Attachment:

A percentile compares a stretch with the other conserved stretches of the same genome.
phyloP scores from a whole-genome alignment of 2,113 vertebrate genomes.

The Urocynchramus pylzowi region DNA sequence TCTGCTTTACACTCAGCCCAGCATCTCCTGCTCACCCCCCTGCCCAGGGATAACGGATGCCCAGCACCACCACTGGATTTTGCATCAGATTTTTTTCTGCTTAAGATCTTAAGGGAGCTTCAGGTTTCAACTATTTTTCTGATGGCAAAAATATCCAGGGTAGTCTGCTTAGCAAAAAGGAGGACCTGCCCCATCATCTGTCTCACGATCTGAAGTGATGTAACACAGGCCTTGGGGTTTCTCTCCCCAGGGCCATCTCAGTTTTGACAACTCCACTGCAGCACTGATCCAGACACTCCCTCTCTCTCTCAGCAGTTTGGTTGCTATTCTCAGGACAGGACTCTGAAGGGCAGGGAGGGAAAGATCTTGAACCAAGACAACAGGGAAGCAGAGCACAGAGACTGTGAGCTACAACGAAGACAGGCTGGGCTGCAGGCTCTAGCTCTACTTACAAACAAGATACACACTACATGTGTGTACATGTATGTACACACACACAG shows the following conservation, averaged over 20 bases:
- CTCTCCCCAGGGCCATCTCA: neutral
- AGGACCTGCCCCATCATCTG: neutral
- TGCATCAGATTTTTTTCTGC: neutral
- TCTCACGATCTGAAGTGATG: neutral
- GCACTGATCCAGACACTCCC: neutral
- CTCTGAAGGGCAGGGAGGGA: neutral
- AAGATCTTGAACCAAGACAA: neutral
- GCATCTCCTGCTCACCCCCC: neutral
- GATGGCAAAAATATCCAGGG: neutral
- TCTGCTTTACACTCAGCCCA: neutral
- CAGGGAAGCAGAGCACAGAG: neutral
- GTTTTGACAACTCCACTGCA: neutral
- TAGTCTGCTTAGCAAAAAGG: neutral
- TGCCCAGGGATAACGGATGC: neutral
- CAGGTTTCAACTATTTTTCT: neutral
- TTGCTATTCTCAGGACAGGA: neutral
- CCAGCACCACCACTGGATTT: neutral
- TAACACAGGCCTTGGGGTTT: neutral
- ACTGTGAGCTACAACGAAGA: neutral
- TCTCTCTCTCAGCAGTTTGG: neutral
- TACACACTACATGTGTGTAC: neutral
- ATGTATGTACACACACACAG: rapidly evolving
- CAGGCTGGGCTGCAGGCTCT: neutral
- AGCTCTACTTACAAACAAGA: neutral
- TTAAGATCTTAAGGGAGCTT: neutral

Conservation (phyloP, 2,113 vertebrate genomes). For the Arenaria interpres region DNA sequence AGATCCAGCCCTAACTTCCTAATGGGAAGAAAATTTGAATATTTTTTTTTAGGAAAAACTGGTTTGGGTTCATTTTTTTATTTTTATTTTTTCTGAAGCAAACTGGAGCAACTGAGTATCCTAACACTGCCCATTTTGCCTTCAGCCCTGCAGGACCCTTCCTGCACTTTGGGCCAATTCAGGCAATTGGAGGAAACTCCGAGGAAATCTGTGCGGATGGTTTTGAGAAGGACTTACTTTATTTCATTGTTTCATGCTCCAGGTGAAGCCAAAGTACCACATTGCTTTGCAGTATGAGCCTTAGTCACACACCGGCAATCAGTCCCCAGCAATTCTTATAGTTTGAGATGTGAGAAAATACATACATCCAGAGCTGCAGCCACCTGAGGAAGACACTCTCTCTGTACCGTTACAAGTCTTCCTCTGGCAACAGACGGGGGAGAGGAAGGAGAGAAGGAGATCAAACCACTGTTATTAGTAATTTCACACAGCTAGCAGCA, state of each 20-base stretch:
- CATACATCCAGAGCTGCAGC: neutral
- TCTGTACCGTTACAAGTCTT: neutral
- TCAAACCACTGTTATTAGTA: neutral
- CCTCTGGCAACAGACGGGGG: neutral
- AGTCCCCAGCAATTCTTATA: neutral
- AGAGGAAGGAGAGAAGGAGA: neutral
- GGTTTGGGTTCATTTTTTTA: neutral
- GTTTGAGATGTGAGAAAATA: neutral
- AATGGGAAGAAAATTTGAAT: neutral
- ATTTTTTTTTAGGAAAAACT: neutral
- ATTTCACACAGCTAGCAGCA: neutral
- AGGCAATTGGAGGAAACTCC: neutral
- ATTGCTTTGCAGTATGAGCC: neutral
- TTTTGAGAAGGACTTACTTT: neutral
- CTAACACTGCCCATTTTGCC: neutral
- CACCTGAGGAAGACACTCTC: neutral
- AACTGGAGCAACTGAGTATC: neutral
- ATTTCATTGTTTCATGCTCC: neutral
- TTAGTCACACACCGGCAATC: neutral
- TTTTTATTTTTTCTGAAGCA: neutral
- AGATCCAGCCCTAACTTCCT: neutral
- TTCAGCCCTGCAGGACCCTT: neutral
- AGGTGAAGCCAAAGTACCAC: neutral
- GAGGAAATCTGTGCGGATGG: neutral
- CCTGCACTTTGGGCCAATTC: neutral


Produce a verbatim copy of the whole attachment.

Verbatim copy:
A percentile compares a stretch with the other conserved stretches of the same genome.
phyloP scores from a whole-genome alignment of 2,113 vertebrate genomes.

The Urocynchramus pylzowi region DNA sequence TCTGCTTTACACTCAGCCCAGCATCTCCTGCTCACCCCCCTGCCCAGGGATAACGGATGCCCAGCACCACCACTGGATTTTGCATCAGATTTTTTTCTGCTTAAGATCTTAAGGGAGCTTCAGGTTTCAACTATTTTTCTGATGGCAAAAATATCCAGGGTAGTCTGCTTAGCAAAAAGGAGGACCTGCCCCATCATCTGTCTCACGATCTGAAGTGATGTAACACAGGCCTTGGGGTTTCTCTCCCCAGGGCCATCTCAGTTTTGACAACTCCACTGCAGCACTGATCCAGACACTCCCTCTCTCTCTCAGCAGTTTGGTTGCTATTCTCAGGACAGGACTCTGAAGGGCAGGGAGGGAAAGATCTTGAACCAAGACAACAGGGAAGCAGAGCACAGAGACTGTGAGCTACAACGAAGACAGGCTGGGCTGCAGGCTCTAGCTCTACTTACAAACAAGATACACACTACATGTGTGTACATGTATGTACACACACACAG shows the following conservation, averaged over 20 bases:
- CTCTCCCCAGGGCCATCTCA: neutral
- AGGACCTGCCCCATCATCTG: neutral
- TGCATCAGATTTTTTTCTGC: neutral
- TCTCACGATCTGAAGTGATG: neutral
- GCACTGATCCAGACACTCCC: neutral
- CTCTGAAGGGCAGGGAGGGA: neutral
- AAGATCTTGAACCAAGACAA: neutral
- GCATCTCCTGCTCACCCCCC: neutral
- GATGGCAAAAATATCCAGGG: neutral
- TCTGCTTTACACTCAGCCCA: neutral
- CAGGGAAGCAGAGCACAGAG: neutral
- GTTTTGACAACTCCACTGCA: neutral
- TAGTCTGCTTAGCAAAAAGG: neutral
- TGCCCAGGGATAACGGATGC: neutral
- CAGGTTTCAACTATTTTTCT: neutral
- TTGCTATTCTCAGGACAGGA: neutral
- CCAGCACCACCACTGGATTT: neutral
- TAACACAGGCCTTGGGGTTT: neutral
- ACTGTGAGCTACAACGAAGA: neutral
- TCTCTCTCTCAGCAGTTTGG: neutral
- TACACACTACATGTGTGTAC: neutral
- ATGTATGTACACACACACAG: rapidly evolving
- CAGGCTGGGCTGCAGGCTCT: neutral
- AGCTCTACTTACAAACAAGA: neutral
- TTAAGATCTTAAGGGAGCTT: neutral

Conservation (phyloP, 2,113 vertebrate genomes). For the Arenaria interpres region DNA sequence AGATCCAGCCCTAACTTCCTAATGGGAAGAAAATTTGAATATTTTTTTTTAGGAAAAACTGGTTTGGGTTCATTTTTTTATTTTTATTTTTTCTGAAGCAAACTGGAGCAACTGAGTATCCTAACACTGCCCATTTTGCCTTCAGCCCTGCAGGACCCTTCCTGCACTTTGGGCCAATTCAGGCAATTGGAGGAAACTCCGAGGAAATCTGTGCGGATGGTTTTGAGAAGGACTTACTTTATTTCATTGTTTCATGCTCCAGGTGAAGCCAAAGTACCACATTGCTTTGCAGTATGAGCCTTAGTCACACACCGGCAATCAGTCCCCAGCAATTCTTATAGTTTGAGATGTGAGAAAATACATACATCCAGAGCTGCAGCCACCTGAGGAAGACACTCTCTCTGTACCGTTACAAGTCTTCCTCTGGCAACAGACGGGGGAGAGGAAGGAGAGAAGGAGATCAAACCACTGTTATTAGTAATTTCACACAGCTAGCAGCA, state of each 20-base stretch:
- CATACATCCAGAGCTGCAGC: neutral
- TCTGTACCGTTACAAGTCTT: neutral
- TCAAACCACTGTTATTAGTA: neutral
- CCTCTGGCAACAGACGGGGG: neutral
- AGTCCCCAGCAATTCTTATA: neutral
- AGAGGAAGGAGAGAAGGAGA: neutral
- GGTTTGGGTTCATTTTTTTA: neutral
- GTTTGAGATGTGAGAAAATA: neutral
- AATGGGAAGAAAATTTGAAT: neutral
- ATTTTTTTTTAGGAAAAACT: neutral
- ATTTCACACAGCTAGCAGCA: neutral
- AGGCAATTGGAGGAAACTCC: neutral
- ATTGCTTTGCAGTATGAGCC: neutral
- TTTTGAGAAGGACTTACTTT: neutral
- CTAACACTGCCCATTTTGCC: neutral
- CACCTGAGGAAGACACTCTC: neutral
- AACTGGAGCAACTGAGTATC: neutral
- ATTTCATTGTTTCATGCTCC: neutral
- TTAGTCACACACCGGCAATC: neutral
- TTTTTATTTTTTCTGAAGCA: neutral
- AGATCCAGCCCTAACTTCCT: neutral
- TTCAGCCCTGCAGGACCCTT: neutral
- AGGTGAAGCCAAAGTACCAC: neutral
- GAGGAAATCTGTGCGGATGG: neutral
- CCTGCACTTTGGGCCAATTC: neutral